Bottom Scrub Tips to Live By


This month’s report on alternative bottom paints called to mind Drew Frye’s report (see Bottom Cleaning PS April 2018) on bottom cleaning, a practice that can help prolong the protection hard or specialized paints like Coppercoat, which can require physical abrasion to remain active. Here are some of the most essential tips Frye offered:

Check local rules. Marinas are regulated under the Clean Water Act and they often have their own policies regarding DIY hull-cleaning.

Work slowly. You are going to be in the water for 30-50 minutes, treading water. Becoming exhausted by working at a dry land pace is potentially dangerous. Even experienced swimmers can black from holding their breath too long while working too hard. Keep the dives short and work at an easy pace you can maintain. Wearing a PFD can be helpful for the waterline portion. If you have any reservations about your abilities as a swimmer, a helper watching with a throwable PFD and a boat hook is smart. You also don’t have to clean the whole boat in one day. Perhaps tackling just 25 percent each day will suit you better.

Boarding Ladder. This seems obvious, but many boats have no practical way to reboard if you are tired. There should be at least two step fully submerged, and three to four are better for the tired or less athletic swimmer.

Electric Shock Drowning (ESD). A hidden but serious hazard in freshwater marinas is electrocution. Because fresh water is far less conductive than the human body, any stray current in the water will take a short cut through you, paralyzing muscles and causing rapid drowning. There are a few cases every year. In fresh water, a boat should always be moved away from marinas before entering the water. To our knowledge, there are no documented cases of ESD in a recreational seawater marina.

We recently reported on this hazard in an issue of Practical Sailor last year, focusing on some shock protection systems of questionable merit.

Protective Gear

Gloves. Barnacles will cut you up and the cuts are loaded with bacteria. They heal slowly and infect easily. Work gloves with vinyl coated palms are also an efficient tool for light cleaning by themselves, causing minimal paint loss and giving good feel in zero visibility.  Young barnacles can be popped off with your thumb, minimizing paint damage.

Dive Hood. In summer, a snug Lycra cyclist’s balaclava looks out of place when worn with a bathing suit, but it keeps the bugs out of your ears and hair. Swarms are released by cleaning.

Clothing. A thin suit covering arms and legs and make it easier to brace. An old wet suit is good, but even tights and a turtleneck help. A tee shirt is the bare minimum.

Dive Boots. These make it practical to hook your foot under the keel, hull, or around a rudder for increased stability.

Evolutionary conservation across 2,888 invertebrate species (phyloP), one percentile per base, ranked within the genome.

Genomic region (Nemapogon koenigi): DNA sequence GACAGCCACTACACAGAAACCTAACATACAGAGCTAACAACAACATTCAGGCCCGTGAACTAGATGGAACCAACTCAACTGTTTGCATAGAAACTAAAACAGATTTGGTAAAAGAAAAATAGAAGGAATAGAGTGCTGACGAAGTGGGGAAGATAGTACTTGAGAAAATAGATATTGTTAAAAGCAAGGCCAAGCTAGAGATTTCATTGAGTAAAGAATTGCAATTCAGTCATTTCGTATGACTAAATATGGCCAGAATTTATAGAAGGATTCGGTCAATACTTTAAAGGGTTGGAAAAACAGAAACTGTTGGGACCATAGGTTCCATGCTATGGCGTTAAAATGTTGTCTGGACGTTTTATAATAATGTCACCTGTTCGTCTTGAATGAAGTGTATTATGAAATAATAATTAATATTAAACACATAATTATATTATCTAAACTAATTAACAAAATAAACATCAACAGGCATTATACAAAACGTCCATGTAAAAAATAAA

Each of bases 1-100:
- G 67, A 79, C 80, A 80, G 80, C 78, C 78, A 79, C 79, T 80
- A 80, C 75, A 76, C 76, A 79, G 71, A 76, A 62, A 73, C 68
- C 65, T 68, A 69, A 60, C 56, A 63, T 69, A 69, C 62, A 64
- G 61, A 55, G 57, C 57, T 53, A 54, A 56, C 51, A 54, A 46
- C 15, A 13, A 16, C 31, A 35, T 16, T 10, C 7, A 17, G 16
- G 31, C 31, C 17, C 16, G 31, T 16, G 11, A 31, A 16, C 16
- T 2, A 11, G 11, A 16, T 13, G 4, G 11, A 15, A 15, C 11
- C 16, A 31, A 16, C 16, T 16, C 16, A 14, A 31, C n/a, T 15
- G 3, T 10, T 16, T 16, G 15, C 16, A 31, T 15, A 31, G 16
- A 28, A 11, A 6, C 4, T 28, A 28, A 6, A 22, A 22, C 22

Cold Water. A dry suit is hard to dive in and prone to cutting on barnacles. Use an old wet suit, because it will suffer some cuts.

Practical Sailor has been independently testing and reporting on marine products for serious sailors for more than 45 years. Supported entirely by subscribers, Practical Sailor accepts no advertising or any form of compensation from manufacturers whose products we test. Testing is carried out by a team of experts from a wide range of fields including marine electronics, marine safety, marine surveying, sailboat rigging, sailmaking, engineering, ocean sailing, sailboat racing, and sailboat construction and design. This diversity of expertise allows us to carry out in-depth, objective evaluation of virtually every product available to serious sailors. Practical Sailor is edited by Darrell Nicholson, a long-time liveaboard sailor and trans-Pacific cruiser with more than three decades of experience as a marine writer, photographer, boat captain, and product tester. Before taking on the editor’s position at Practical Sailor, Darrell was the editor of Offshore magazine, a boating-lifestyle magazine serving the New England area. Darrell has won multiple awards from Boating Writer’s International, including the Monk Farnham award for editorial excellence. He holds a U.S. Coast Guard 100-ton Master license and has worked as a harbor pilot and skippered a variety of commercial charter boats.


  1. Just a comment on bull cleaning. Use a toilet plunger (red type) with the handle cut to be about 8 inch and a line attached to it. It is very helpful to keep you in place while cleaning

    • Thank you for the tip, Charles. I recently scrubbed my sailboat’s hull underwater. Remembering your comment, but instead of the red plunger, I used an inexpensive black sink plunger that came with a shorter hander so there was no need to cut it down. I found that not only did it hold me in place but also it gave me a clear position to know where I was, as long as I did not tug too hard on the handle. And if I tugged hard I could slide it along without expending energy to pull it off an attach it again. Brilliant!

  2. I clean my sailboat hull regularly, and rather than use a plunger, I use a dual suction cup safety handle intended for showers. The cups are lever activated making it easy to move it around and the handle gives great leverage for scrubbing. These are available from Amazon and most drug stores for less than $20.

  3. I like to rig a line down one side over the keel and fasten on the other side to have a hand hold and something to brace against as I work.

  4. I rigged up a fairly inexpensive hooka rig and with a weight belt adjusted for my buoyancy, I can stay down for quite some time and you do not get exhausted nearly as fast plus the hooka allows time to change out the zincs, which before I got a hooka, took a lot of holding my breath and trips to the surface.


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